16 thoughts on “The Woman Who Chose To Go Blind (And Why We Shouldn’t Hate Her)

  1. Hi Meagan
    Thanks for such a fabulous and well-considered post. I’d go further than you and welcome this woman into the whanau (Maori word for family).
    To my mind the reason we find life so hard as disabled people is because of the disability: i.e. the way society views and treats us. If you look at the
    social model of disability which is gaining traction the world over, you find that it separates impairment (the health condition) from disability (the
    societal effect of that impairment). This puts disability in the same category as race or gender or sexual orientation: something which adds to the diversity
    of humanity, instead of being seen as a handicap requiring accommodations. .
    Since 1974, anyone living in Aotearoa (New Zealand) has had the right to culturally self-identify as Maori and there is no minimum bloodline requirement.
    Our 2013 census put the Maori population at 598,605, or one in seven of New Zealand’s population, this despite the fact that no one now knows whether there
    are any full-blooded Maori left.
    While it may be argued that indigenous peoples have rights which are separate from those in minorities like disability, the point I’m striving to make
    is that there wouldn’t be such a hue and cry if Jewel Shuping had self-identified with another culture, or even another gender, instead of the disability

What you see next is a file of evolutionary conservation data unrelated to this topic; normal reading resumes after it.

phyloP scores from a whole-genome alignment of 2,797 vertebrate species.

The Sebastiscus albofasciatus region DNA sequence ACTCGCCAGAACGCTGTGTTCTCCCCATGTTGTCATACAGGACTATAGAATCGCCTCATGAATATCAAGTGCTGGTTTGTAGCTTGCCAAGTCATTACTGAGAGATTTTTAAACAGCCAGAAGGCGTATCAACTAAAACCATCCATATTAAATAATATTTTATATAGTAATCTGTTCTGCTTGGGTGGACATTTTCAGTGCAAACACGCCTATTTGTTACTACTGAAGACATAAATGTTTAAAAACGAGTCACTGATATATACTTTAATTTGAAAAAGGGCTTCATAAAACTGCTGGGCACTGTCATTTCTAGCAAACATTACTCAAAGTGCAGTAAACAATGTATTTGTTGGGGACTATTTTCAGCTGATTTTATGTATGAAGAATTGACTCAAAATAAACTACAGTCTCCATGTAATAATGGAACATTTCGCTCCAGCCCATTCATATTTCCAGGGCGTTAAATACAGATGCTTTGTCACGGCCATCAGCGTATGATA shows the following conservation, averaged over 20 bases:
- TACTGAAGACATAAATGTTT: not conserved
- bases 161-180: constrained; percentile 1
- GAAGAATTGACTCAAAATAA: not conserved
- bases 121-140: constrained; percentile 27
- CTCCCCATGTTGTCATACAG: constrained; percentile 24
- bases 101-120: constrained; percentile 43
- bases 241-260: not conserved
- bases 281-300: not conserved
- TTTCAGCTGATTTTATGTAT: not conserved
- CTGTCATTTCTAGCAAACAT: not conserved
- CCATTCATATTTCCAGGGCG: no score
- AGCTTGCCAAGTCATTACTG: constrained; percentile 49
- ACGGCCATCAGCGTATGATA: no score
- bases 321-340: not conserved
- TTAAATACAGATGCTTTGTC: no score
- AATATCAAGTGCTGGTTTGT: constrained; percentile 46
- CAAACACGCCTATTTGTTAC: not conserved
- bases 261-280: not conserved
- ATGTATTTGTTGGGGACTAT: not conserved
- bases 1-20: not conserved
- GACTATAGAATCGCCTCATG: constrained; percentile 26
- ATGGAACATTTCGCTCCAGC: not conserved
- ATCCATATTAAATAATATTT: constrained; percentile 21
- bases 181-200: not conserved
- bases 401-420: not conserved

community. We all have the right to be who we are, and that’s not necessarily the person we ‘see’ in the mirror, or the person society expects us to be.
    The day that we can erase words like ‘handicap’ and ‘accommodations’ from our consciousness, the day we disabled people can see ourselves as different
    and not broken or damaged, the day society can see us as whole people including and not despite our impairments, will be the day we can all start to be
    welcomed into the wider whanau.
    Jewel Shuping: welcome to our family. Kia Kaha! (Be Strong!)

    • Hi, Kylee. Thank you for your kind words; I’m glad you appreciated my attempt at a thoughtful approach. I also appreciate your knowledge of and respect for the social model. I generally like that model better than the medical one that is so prevalent at the moment, and while I don’t pretend to understand this condition, I cannot respond to it with derision, either. I know enough to recognize something I am too uninformed about to have an opinion on, so I’m waiting and seeing. And, that policy you mentioned sounds really groundbreaking.

  2. Thank you for this blog! It was very interesting, and made me think too. I never thought about the implications of what I did. I only hope that the blinds communities septs me is who I am, and isn’t angry at me. Sure, I made myself blind. But I don’t feel that I am crazy. I’m trans abled, And L who I am supposed to be. I live my life like a normal blind person, with the same advantages and disadvantages as any other blind person. If you have any questions for me, feel free to send me a direct message @jewelisgoofy

    • Hi, Jewel. I’m glad you enjoyed the post, and that you did not see it as a personal judgment of any kind. I did try to lay out all possible sides to the issue, but personally I am inclined to believe you when you say you feel normal and happy now. Thank you for speaking up and encouraging others with BIID to be safe in their explorations.

  3. My only real… I guess you can call it a qwerk re: this story is more to do with the fact I can’t wrap my head around why someone with a perfectly working set of eyes, or hands, or whichever would much prefer to go without them–and this coming from a guy who’s never had it in the first place. Much for the same reason I wouldn’t want to wake up tomorrow and be able to see, I can’t see why anyone would willingly choose to wake up tomorrow and not. I mean if it works for her, that’s awesome, but colour me clueless on the reasoning for it. I just don’t get it.